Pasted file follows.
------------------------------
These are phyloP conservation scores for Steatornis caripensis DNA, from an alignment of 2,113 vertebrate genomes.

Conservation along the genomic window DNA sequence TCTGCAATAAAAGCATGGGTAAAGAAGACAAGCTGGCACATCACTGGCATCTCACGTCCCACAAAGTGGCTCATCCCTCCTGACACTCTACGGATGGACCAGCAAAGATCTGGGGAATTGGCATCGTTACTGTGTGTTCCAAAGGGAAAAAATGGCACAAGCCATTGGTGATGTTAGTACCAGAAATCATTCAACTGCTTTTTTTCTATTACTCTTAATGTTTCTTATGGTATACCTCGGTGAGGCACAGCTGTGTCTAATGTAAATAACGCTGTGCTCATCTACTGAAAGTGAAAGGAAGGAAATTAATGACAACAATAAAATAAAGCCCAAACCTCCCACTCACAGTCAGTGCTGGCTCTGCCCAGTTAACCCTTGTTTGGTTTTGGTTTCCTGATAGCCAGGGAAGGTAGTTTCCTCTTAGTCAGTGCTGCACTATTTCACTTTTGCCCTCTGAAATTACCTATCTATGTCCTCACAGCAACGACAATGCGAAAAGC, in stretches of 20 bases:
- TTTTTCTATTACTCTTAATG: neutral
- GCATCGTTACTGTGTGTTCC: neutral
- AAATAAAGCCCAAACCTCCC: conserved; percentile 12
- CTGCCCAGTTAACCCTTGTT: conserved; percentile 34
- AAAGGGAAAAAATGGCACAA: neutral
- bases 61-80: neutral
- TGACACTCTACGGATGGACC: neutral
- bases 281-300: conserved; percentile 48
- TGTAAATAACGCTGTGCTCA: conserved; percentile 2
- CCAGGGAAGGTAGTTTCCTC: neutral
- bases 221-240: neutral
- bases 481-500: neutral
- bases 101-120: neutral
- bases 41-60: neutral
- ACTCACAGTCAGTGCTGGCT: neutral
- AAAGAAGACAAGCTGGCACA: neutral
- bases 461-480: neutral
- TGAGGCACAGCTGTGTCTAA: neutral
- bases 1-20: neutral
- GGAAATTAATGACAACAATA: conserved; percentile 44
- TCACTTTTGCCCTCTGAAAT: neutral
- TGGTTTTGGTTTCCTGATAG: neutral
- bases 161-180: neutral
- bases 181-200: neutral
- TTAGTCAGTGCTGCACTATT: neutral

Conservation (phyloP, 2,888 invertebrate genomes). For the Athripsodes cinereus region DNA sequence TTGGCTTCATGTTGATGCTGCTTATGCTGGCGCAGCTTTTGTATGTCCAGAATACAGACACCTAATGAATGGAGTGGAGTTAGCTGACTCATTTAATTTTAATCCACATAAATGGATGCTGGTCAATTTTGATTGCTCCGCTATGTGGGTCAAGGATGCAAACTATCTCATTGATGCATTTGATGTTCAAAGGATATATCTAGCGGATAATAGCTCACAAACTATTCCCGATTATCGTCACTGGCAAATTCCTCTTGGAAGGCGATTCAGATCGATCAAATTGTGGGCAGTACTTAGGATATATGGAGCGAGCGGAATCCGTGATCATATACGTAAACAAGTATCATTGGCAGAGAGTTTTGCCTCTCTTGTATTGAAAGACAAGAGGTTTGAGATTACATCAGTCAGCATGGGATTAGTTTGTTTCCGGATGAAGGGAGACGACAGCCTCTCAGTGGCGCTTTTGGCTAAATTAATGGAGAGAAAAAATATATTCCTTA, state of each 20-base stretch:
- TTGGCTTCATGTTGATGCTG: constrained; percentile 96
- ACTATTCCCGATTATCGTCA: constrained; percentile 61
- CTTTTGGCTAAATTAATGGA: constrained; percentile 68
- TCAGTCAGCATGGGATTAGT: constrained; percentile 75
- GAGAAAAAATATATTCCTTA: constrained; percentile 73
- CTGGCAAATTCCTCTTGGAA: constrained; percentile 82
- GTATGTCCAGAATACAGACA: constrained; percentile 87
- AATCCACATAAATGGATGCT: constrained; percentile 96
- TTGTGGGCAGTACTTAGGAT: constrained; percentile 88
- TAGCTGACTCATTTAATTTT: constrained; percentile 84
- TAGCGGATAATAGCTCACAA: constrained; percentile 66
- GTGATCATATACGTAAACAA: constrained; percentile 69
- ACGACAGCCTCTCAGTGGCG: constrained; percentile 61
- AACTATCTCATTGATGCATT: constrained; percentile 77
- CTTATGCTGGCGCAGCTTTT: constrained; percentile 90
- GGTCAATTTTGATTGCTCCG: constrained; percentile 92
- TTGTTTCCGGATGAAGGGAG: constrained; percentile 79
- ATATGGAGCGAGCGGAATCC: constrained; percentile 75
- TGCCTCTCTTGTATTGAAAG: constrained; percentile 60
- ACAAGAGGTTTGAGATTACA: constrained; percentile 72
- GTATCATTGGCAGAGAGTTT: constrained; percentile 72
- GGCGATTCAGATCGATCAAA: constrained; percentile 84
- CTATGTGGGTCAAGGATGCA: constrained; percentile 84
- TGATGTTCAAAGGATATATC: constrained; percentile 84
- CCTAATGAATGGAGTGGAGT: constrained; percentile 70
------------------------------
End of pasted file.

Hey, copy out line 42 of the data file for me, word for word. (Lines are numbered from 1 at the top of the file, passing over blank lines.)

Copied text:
- AACTATCTCATTGATGCATT: constrained; percentile 77